Learn more about day-to-day chemical safety with secondary container labels and join the conversation on LinkedIn.

Please note, the contents of this article and related articles on avery.com are for informational purposes only, are general in nature, and are not intended to and should not be relied upon or construed as a legal opinion or legal advice regarding any specific issue or factual circumstance.

Author: JoJo Mrgich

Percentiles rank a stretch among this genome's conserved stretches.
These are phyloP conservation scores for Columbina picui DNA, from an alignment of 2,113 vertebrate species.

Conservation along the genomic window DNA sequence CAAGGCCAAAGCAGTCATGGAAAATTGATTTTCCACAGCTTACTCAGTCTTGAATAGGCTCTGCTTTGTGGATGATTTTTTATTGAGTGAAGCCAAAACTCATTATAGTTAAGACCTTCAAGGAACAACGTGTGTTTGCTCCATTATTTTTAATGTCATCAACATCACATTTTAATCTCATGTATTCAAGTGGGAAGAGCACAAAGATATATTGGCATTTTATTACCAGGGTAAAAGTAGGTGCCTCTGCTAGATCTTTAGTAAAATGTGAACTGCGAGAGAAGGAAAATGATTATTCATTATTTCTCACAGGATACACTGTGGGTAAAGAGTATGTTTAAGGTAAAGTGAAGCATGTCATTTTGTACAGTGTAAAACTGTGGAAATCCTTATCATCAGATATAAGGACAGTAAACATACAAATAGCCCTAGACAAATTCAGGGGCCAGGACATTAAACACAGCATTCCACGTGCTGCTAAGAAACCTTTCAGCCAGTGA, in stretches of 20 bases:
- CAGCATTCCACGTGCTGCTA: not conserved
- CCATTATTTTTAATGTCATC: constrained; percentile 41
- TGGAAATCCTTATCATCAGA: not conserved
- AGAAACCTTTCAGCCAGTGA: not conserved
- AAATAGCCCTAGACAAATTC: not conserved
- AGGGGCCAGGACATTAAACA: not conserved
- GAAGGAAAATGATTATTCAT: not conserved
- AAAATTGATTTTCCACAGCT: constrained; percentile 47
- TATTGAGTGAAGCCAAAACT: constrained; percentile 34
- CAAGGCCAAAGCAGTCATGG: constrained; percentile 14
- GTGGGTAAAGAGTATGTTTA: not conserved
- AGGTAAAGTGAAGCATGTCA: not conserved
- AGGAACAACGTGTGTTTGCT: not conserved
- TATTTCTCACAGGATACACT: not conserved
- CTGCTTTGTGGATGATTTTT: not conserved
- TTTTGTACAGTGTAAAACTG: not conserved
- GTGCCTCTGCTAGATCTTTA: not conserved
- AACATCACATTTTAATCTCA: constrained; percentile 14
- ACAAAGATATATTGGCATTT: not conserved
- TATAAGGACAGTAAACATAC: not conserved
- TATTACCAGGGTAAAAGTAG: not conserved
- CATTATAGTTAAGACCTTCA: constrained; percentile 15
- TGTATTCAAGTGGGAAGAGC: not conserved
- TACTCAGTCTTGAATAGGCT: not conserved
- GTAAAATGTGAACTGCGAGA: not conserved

JoAnn (JoJo) Mrgich is a copywriter and SEO content writer who began her copywriting career in 2011. A musical theater major at the time, JoJo began writing blog articles, product descriptions, and other online content for a dancewear brand. Since then, she has gone on to write in a variety of fields, from essential oils and natural beauty to fashion and swimwear, finally landing at Avery, which she affectionately calls her "forever home." At Avery, JoJo writes content for the Avery blog, covering everything from organization to party planning, as well as contributing to other online content for avery.com. She is also a technical and content writer for Avery Industrial, where she writes in-depth articles that span a wide variety of topics, from safety compliance to 5S lean practices. In her personal life, JoJo is a big fan of fantasy and science-fiction works such as Lord of the Rings and Star Trek (especially the original series). She also loves going to Disneyland and runs a non-profit social organization of 600 members that brings fans of "nerd culture" together for meet-ups and events in Southern California.